Developments in Copyright Enforcement
Is it getting easier or harder to fight online piracy? Both at once, it seems.
On the one hand, courts are becoming a lot more skeptical of large-scale piracy lawsuits, especially those that make accusations based on the Internet accounts used to pirate content -- but on the other, a new, private system for warning infringers might be working.
The most recent development in copyright lawsuits is a decision out of the D.C. Circuit Court of Appeals. Though the backstory is rather complicated, involving a much-reviled attorney and his former law firm, the case will set a precedent when it comes to other cases filed in the circuit, and it reflects a broader trend in the federal courts.
The plaintiff identified more than 1,000 IP addresses that had allegedly been used to pirate a pornographic film. Each IP address is linked to an account at an Internet Service Provider (ISP) -- the person who pays for the account may not be the actual pirate, but they're certainly a good place to start when it comes to settling a case or investigating it further. So, the firm filed a single lawsuit against all these "John Does" combined and tried to get their identities from the ISPs.
The ISPs, with the aid of some advocacy groups including the Electronic Frontier Foundation, said they shouldn't have to turn over the information. The district court disagreed, but the appeals court overturned the decision, siding with the ISPs.
The appeals court has a decent legal argument. The court where the case was filed has a limited geographical jurisdiction, and there was no reason to believe that the account holders lived in it -- in fact, some of the targeted ISPs didn't even offer service there. The plaintiff was using the discovery process in one jurisdiction to get information about defendants and infringing activity elsewhere. Further, it's not clear the 1,000+ defendants should have been brought together in a single case; some of the infringing actions, though involving the same BitTorrent file, had taken place months apart.
There are some problems with the way cases like this one unfold after the account holders are identified, too. As EFF has pointed out, people are often sued in a court far from where they live, and the inconvenience and expense of defending themselves likely encourage them to settle instead. Another factor stacking the deck in favor of settlement is that damages for infringement can run extremely high. A typical chain of events is for a single copyright holder to send a blizzard of letters threatening legal action, settle with everyone who's willing, and call it a day rather than rack up expenses pursuing the others in court.
But with all of that said, I appreciate the efficiency of having ISPs identify many different infringers at once and proceeding from there, rather than making copyright holders file a large number of lawsuits before they even know who the defendants are and how many will settle out of court. (And I certainly don't see why you'd denigrate as a "copyright troll" everyone who responds to mass-scale infringement with an attempt to identify infringers on a mass scale, as seems pretty common in the coverage of these cases.)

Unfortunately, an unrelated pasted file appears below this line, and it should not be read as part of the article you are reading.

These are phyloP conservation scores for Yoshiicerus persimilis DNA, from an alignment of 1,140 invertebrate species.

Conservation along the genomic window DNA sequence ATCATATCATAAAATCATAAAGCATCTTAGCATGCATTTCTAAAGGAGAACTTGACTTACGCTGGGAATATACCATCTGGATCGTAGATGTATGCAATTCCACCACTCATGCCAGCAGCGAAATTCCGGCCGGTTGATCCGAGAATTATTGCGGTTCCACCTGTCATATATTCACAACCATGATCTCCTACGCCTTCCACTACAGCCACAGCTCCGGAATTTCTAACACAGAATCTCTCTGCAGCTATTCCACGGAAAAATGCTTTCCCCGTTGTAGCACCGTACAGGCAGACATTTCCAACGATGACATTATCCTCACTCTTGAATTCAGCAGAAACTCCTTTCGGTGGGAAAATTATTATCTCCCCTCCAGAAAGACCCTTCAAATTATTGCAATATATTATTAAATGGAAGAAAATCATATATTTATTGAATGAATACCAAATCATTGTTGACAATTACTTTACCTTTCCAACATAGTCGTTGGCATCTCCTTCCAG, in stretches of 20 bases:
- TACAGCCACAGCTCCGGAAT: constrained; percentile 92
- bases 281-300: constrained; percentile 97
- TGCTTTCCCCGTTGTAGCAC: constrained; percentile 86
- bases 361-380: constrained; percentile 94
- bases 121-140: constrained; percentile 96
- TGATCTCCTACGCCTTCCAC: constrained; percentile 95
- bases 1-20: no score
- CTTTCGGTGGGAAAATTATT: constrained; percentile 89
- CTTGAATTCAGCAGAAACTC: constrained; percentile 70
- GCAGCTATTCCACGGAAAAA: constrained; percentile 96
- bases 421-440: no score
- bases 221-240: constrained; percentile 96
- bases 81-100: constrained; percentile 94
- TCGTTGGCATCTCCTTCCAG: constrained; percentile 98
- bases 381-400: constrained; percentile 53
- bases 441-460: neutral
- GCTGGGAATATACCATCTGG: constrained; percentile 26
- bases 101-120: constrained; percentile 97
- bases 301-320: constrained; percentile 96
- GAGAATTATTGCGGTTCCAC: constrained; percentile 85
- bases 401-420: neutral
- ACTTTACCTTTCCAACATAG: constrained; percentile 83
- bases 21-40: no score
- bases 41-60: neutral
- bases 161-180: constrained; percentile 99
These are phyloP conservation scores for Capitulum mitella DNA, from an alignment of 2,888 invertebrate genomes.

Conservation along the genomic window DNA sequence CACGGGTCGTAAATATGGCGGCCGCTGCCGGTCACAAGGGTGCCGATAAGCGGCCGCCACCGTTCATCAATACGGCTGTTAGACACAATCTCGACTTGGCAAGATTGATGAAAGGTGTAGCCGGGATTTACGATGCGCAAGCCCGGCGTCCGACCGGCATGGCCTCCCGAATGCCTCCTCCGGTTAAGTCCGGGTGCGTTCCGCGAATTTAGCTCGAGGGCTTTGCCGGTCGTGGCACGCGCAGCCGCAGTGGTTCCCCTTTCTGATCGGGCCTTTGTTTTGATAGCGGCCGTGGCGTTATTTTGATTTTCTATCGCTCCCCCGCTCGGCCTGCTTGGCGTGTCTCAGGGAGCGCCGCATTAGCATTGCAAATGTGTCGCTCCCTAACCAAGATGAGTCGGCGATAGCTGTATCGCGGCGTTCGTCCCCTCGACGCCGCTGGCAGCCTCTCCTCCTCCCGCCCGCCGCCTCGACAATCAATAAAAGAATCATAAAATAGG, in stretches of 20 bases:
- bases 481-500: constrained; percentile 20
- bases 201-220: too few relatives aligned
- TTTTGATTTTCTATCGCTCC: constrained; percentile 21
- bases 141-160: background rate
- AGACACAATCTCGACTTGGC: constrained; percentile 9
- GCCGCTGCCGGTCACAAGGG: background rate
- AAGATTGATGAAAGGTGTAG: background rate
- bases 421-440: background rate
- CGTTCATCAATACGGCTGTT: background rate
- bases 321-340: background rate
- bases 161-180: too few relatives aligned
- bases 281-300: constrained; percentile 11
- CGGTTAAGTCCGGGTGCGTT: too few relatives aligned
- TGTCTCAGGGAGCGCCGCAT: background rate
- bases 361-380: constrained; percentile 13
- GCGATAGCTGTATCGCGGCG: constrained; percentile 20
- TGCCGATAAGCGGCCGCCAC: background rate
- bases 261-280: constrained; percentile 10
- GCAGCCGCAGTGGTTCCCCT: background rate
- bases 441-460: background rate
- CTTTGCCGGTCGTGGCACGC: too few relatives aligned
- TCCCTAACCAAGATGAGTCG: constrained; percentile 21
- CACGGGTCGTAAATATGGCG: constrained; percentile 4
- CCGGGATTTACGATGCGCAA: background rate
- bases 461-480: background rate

Perhaps legislators could set up a two-step process, with ISPs coughing up subscriber identities in the first step and people sued locally, with reasonable damage caps, in the second. A guy can dream, right?
Less complicated -- and more encouraging for us stalwart copyright supporters -- is a new system that has been implemented through the cooperation of ISPs, content owners, and other parties (with the, er, encouragement of some law-enforcement officials). Essentially, the content owners identify IP addresses used for infringement, and then the ISPs -- without divulging identities to the content owners -- use "graduated response" to deal with the offending accounts: They start with mild warnings and escalate to slowing down offenders' Internet service. Those who believe they have been falsely accused can fight their case in arbitration.
I'm not the biggest fan of this approach for a variety of reasons. I like the idea of graduated response, but I don't think it should be completely privately administered, and I wish the consequences for repeat violations were harsher. But on the upside, even copyright-critical folks like Jerry Brito have been somewhat supportive of it -- rather than sending pirates to court and hitting them with massive damages, it treats them like small-time miscreants.
How's it working? The Center for Copyright Information, the group that administers the system, has a new report we feature in our update today. The group claims its efforts have been successful, and it plans to expand them. Fewer than 3 percent of the alerts were sent in the "final mitigation stage" of the graduated-response process, suggesting that pirates were knocking it off (or getting better at not being caught) when they received warnings. Very few cases went to arbitration, and not a single "false positive" (where an IP address was identified that hadn't actually been used for infringement) was found.
That's something, at least.
Robert VerBruggen is editor of RealClearPolicy. Twitter: @RAVerBruggen